Nevada: Steer clear of the Powerball

Section 24 of the Constitution of the State of Nevada says that "no lottery may be authorized …nor may lottery tickets be sold" by state and political subdivisions in the Battle Born State.


The constitution does give the Nevada legislature power to authorize and regulate lotteries (raffle or drawing) for organizations that are involved in charitable or not-for-profit activities.

Aerial view of Las Vegas strip

Americans who live or visit Nevada are not permitted to play lottery games. (iStock)

"All proceeds of the lottery, less expenses directly related to the operation of the lottery, must be used only to benefit charitable or nonprofit activities in this State," Nevada’s constitution says. 

"A charitable or nonprofit organization shall not employ or otherwise engage any person to organize or operate its lottery for compensation."

New Hampshire: Beware the collection of seaweed

New Hampshire Fish and Game Laws Title XVIII have a list of "general provisions" about seaweed collection, which are described in Section 207:48 to 207:54.

Omaha, Nebraska and Council Bluffs, Iowa

Landscape photo of the waters between Omaha, Nebraska, and Council Bluffs, Iowa. (iStock)

The seven sections prohibit activities such as nighttime seaweed and rockweed collecting from seashores "below high-water mark," seaweed collecting from any salt marsh or flat "without leave of the owner," piling seaweed below the high-water mark for the purpose of hauling away, selling seaweed outside the state — and uprooting and cutting live rockweed or sea moss from rocks, banks or shores.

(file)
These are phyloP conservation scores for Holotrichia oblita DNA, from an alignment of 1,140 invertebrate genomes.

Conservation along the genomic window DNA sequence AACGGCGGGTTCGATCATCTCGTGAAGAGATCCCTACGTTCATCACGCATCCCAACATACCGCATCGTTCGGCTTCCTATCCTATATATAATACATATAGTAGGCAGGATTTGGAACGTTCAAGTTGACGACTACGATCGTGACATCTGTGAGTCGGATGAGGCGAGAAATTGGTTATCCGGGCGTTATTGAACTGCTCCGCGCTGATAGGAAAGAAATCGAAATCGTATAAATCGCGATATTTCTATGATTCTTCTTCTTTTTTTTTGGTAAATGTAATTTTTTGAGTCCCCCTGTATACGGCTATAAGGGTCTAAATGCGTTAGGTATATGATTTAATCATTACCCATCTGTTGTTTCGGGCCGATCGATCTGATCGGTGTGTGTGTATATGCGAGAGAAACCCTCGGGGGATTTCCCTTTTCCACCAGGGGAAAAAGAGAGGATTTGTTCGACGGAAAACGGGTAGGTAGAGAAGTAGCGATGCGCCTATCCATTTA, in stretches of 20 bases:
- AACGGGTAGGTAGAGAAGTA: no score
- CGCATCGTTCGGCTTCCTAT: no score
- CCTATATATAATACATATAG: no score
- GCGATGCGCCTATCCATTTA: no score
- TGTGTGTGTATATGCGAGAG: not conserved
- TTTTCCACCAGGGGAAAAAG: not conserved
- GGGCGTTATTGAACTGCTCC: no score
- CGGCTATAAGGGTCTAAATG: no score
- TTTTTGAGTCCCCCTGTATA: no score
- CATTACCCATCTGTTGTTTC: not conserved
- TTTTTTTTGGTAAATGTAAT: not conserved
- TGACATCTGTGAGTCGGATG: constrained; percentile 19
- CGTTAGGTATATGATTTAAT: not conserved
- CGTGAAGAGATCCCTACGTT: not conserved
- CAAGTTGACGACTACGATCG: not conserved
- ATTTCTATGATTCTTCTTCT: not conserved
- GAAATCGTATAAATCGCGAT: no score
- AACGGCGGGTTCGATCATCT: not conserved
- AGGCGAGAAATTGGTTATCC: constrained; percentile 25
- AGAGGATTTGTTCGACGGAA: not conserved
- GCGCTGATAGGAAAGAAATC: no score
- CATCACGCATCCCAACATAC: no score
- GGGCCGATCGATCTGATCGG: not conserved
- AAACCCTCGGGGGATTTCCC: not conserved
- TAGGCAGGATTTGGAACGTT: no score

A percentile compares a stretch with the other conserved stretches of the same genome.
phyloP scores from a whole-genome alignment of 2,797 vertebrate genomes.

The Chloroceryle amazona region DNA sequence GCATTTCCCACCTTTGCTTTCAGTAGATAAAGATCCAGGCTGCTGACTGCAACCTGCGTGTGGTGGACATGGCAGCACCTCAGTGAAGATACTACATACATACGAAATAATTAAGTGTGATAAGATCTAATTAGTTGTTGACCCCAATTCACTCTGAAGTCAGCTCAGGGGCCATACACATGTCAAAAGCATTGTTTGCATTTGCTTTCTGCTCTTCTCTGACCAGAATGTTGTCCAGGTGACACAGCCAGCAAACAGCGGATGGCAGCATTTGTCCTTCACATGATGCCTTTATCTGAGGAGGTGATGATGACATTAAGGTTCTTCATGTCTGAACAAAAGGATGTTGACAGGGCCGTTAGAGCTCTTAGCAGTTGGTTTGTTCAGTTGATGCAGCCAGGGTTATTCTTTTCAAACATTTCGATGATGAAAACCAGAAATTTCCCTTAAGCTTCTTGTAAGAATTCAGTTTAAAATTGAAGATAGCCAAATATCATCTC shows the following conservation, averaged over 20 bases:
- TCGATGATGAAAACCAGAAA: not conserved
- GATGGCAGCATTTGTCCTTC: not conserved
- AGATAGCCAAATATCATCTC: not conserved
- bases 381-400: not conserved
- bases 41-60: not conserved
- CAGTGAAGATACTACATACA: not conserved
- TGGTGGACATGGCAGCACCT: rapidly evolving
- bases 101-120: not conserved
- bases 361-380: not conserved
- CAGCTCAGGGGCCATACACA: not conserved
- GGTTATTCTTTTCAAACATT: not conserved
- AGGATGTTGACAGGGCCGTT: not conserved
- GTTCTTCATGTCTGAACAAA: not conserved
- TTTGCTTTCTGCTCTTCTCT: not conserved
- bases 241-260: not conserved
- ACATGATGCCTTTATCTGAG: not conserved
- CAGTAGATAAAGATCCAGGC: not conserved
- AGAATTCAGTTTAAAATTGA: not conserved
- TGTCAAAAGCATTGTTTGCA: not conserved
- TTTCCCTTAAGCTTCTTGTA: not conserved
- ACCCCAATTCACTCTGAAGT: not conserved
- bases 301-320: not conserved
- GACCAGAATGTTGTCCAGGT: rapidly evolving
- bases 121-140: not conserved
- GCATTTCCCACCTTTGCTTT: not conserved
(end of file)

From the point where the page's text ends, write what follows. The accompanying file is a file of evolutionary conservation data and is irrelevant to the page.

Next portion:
New Jersey: You can't sell a car on Sunday 

Section 2C:33-26 of the New Jersey Code of Criminal Justice prohibits people and places of business from "buying, selling, or exchanging motor vehicles" on Sunday.

Violating the code is considered a "disorderly persons offense." 

New Jersey car dealership

Cars for sale are shown at a dealership in Union City, New Jersey, on Friday, March 26, 2021. (Gabriela Bhaskar/Bloomberg via Getty Images)

Violation punishments escalate with each subsequent offense and can include monetary fines between $100 and $750, up to six months of imprisonment and suspension or revocation of a car dealership license.

An exemption exists for motorcycle sales (unless prohibited by county).

New Jersey is one of a number of other states that restrict or ban car sales on Sundays.

New Mexico: You can't dance while wearing a sombrero

It’s reportedly illegal to dance in a sombrero in New Mexico, according to a report published by Tucker, Yoder & Associates, a law firm based in Farmington, New Mexico.

"There’s nothing illegal about wearing a sombrero in New Mexico, but start dancing in it and you’re breaking the law," the law firm wrote in September 2021 in its roundup of 10 Odd New Mexico Laws. 

Stacked Mexican sombreros at a street market